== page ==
Having an electrical system properly configured is critical in order to avoid a range of problems from inconveniences to safety issues. Working with an electrical contracting firm such as Chadwick Electric Inc can make a major difference in how things will turn out, but it's also important to be involved in the process to see that the results you desire will be achieved. Here are four nightmares that are avoided with a little bit of planning.
One of the biggest hazards any electrical system can pose is handling jobs it wasn't designed for. Having 400 amps of capacity upstream from a panel that only permits 200 amps, for example, may create a risk of overload and even fire. If you expect to have a high demand for electricity at a location, it's wise to not just presume the electrician doing the work will instantly understand your requirements. You should discuss what you intend the electrical system to do in detail, allowing your contractor to plan accordingly.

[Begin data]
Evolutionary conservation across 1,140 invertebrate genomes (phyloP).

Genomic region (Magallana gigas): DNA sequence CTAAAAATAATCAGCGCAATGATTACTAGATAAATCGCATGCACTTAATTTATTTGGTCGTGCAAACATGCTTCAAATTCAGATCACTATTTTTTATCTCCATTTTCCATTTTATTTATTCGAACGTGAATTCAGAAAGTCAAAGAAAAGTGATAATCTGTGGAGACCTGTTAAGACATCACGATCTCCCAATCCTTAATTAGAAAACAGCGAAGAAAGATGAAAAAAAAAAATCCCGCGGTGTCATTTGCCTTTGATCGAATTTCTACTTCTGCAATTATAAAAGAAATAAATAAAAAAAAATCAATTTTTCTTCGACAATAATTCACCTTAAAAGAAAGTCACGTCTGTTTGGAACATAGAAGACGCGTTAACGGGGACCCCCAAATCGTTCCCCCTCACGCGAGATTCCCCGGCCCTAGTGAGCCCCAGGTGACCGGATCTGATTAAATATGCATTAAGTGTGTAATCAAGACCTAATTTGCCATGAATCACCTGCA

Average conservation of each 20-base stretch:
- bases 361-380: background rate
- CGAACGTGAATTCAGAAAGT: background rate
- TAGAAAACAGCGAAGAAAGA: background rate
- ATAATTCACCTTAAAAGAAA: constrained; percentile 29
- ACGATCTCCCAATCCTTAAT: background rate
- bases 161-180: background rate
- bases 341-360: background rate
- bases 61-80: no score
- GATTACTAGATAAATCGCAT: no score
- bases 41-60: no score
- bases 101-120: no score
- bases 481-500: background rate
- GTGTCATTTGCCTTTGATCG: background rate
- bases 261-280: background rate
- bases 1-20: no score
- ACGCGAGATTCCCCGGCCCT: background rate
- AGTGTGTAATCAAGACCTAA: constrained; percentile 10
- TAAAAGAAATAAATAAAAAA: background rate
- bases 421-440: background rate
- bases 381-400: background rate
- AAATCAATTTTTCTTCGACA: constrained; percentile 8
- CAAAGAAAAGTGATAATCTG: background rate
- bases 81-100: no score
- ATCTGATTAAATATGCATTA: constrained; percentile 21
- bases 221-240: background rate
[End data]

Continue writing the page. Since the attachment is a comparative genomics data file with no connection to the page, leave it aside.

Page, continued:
It's not enough to assume that a firm being licensed, bonded, and insured covers all the bases for hiring a company. Many electrical jobs are more than one-person operations, and the industry has a hierarchy of who handles what. In ascending order, electricians can be apprentices, journeymen and masters.
Apprentices are paid less and are still learning the trade, so you want to be aware if any will be handling your job and whether they'll be fully supervised by someone more skilled. Be prepared to pay more to ensure your project will be tackled by a master electrician.
While it's tempting to try to save some money by having a handyman take on a task, it's not always wise. This may prove to be especially the case if you're trying to deal with the demands of something major, such as setting up a generator or a backup power system. In many regions, you may end up taking on liability for a problem if it isn't handled by someone who's licensed. Take the time to check your state's contractor licensing website.
It's not uncommon for an electrical contracting firm to simply do the job as asked by the customer. If there's a problem with a panel, the contractor may replace it with a unit that has the same specifications. Inform the professionals doing your work you'll be open to upgrades, if justifiable.